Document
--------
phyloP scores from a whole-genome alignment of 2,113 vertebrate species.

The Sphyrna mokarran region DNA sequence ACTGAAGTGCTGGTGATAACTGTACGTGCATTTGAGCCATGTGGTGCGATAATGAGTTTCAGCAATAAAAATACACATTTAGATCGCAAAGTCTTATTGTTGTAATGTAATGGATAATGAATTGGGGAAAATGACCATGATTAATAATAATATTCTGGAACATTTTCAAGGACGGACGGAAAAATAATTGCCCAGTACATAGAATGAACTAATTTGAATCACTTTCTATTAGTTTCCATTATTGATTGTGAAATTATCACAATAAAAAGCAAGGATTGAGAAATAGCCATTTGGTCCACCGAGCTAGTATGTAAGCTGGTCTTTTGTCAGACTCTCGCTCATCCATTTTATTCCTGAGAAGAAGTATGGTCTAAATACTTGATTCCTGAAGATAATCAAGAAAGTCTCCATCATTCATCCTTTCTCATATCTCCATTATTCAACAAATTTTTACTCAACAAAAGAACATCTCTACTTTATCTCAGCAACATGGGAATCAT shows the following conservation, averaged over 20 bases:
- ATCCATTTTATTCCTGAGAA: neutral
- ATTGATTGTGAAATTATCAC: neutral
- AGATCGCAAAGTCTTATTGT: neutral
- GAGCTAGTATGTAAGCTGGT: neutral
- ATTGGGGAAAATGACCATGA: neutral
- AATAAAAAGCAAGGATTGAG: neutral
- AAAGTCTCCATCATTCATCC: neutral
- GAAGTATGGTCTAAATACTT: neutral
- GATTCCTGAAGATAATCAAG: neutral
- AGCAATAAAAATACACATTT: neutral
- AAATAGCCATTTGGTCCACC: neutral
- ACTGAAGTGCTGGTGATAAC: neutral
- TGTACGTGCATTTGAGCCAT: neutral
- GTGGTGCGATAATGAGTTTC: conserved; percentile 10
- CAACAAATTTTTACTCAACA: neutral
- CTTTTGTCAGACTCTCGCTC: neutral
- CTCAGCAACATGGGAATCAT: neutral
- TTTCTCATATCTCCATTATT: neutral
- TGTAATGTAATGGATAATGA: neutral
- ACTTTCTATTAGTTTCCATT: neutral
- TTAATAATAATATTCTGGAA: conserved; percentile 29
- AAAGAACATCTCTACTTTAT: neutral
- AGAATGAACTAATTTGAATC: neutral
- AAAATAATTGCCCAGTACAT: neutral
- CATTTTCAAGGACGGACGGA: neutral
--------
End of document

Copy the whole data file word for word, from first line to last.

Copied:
phyloP scores from a whole-genome alignment of 2,113 vertebrate species.

The Sphyrna mokarran region DNA sequence ACTGAAGTGCTGGTGATAACTGTACGTGCATTTGAGCCATGTGGTGCGATAATGAGTTTCAGCAATAAAAATACACATTTAGATCGCAAAGTCTTATTGTTGTAATGTAATGGATAATGAATTGGGGAAAATGACCATGATTAATAATAATATTCTGGAACATTTTCAAGGACGGACGGAAAAATAATTGCCCAGTACATAGAATGAACTAATTTGAATCACTTTCTATTAGTTTCCATTATTGATTGTGAAATTATCACAATAAAAAGCAAGGATTGAGAAATAGCCATTTGGTCCACCGAGCTAGTATGTAAGCTGGTCTTTTGTCAGACTCTCGCTCATCCATTTTATTCCTGAGAAGAAGTATGGTCTAAATACTTGATTCCTGAAGATAATCAAGAAAGTCTCCATCATTCATCCTTTCTCATATCTCCATTATTCAACAAATTTTTACTCAACAAAAGAACATCTCTACTTTATCTCAGCAACATGGGAATCAT shows the following conservation, averaged over 20 bases:
- ATCCATTTTATTCCTGAGAA: neutral
- ATTGATTGTGAAATTATCAC: neutral
- AGATCGCAAAGTCTTATTGT: neutral
- GAGCTAGTATGTAAGCTGGT: neutral
- ATTGGGGAAAATGACCATGA: neutral
- AATAAAAAGCAAGGATTGAG: neutral
- AAAGTCTCCATCATTCATCC: neutral
- GAAGTATGGTCTAAATACTT: neutral
- GATTCCTGAAGATAATCAAG: neutral
- AGCAATAAAAATACACATTT: neutral
- AAATAGCCATTTGGTCCACC: neutral
- ACTGAAGTGCTGGTGATAAC: neutral
- TGTACGTGCATTTGAGCCAT: neutral
- GTGGTGCGATAATGAGTTTC: conserved; percentile 10
- CAACAAATTTTTACTCAACA: neutral
- CTTTTGTCAGACTCTCGCTC: neutral
- CTCAGCAACATGGGAATCAT: neutral
- TTTCTCATATCTCCATTATT: neutral
- TGTAATGTAATGGATAATGA: neutral
- ACTTTCTATTAGTTTCCATT: neutral
- TTAATAATAATATTCTGGAA: conserved; percentile 29
- AAAGAACATCTCTACTTTAT: neutral
- AGAATGAACTAATTTGAATC: neutral
- AAAATAATTGCCCAGTACAT: neutral
- CATTTTCAAGGACGGACGGA: neutral